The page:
Britain's Supreme Court ruled on Tuesday that a decision by Prime Minister Boris Johnson to suspend parliament in the run-up to Brexit was "unlawful", saying it was "void and of no effect".
The 11 judges of the country's highest court were unanimous in their verdict, which they said meant parliament could now immediately reconvene.
"The decision to advise her Majesty to prorogue parliament was unlawful because it had the effect of frustrating or preventing the ability of parliament to carry out its constitutional functions without reasonable justification," Supreme Court president Brenda Hale said.
"Parliament has not been prorogued. This is the unanimous judgment of all 11 justices," she added. "It is for parliament, and in particular the speaker and the lords speaker, to decide what to do next."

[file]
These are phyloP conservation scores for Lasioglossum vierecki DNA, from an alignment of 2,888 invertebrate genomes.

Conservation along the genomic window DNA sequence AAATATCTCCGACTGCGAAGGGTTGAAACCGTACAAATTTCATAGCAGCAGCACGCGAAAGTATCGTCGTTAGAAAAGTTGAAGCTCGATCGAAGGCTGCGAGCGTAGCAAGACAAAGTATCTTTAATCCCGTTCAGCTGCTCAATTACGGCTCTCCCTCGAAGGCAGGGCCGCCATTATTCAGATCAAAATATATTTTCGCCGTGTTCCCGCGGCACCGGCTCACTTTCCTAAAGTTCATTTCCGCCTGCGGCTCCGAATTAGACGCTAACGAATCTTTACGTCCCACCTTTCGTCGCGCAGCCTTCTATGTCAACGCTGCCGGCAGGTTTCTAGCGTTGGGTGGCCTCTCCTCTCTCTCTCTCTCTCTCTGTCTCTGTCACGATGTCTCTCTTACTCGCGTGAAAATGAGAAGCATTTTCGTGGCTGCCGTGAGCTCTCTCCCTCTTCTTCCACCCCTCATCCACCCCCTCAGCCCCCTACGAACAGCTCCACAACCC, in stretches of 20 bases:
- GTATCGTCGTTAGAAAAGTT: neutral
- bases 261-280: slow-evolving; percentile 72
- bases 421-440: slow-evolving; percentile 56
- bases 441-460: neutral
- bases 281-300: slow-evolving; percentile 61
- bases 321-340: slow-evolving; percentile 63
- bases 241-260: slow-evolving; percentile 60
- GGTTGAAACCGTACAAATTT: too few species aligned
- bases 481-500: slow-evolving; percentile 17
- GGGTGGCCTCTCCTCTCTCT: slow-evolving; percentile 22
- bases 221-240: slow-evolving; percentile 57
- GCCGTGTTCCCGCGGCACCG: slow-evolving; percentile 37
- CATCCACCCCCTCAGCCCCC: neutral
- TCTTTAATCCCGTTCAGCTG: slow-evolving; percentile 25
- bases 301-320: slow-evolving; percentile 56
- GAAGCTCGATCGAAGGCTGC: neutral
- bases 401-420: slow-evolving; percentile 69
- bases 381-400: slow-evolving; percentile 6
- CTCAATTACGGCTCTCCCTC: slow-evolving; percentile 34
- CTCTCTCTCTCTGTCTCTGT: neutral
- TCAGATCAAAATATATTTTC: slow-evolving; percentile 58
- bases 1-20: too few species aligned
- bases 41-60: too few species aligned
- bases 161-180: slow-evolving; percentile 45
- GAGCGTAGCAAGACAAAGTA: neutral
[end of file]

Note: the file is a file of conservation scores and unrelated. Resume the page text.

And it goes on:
The decision was a stunning blow to Johnson that sparked immediate calls for him to resign.
Parliament was suspended, or prorogued, from Sep 10 to Oct 14. The prorogation was approved by Queen Elizabeth, Britain's politically neutral head of state, acting on the advice of the prime minister as she is required to do under the country's complex, uncodified constitution.
Johnson had argued that shutting down parliament until Oct 14 was a routine move to allow his new government to set out a new legislative programme.
But critics accused him of trying to silence MPs ahead of Britain's scheduled exit from the European Union on Oct 31 - the terms of which remain unclear.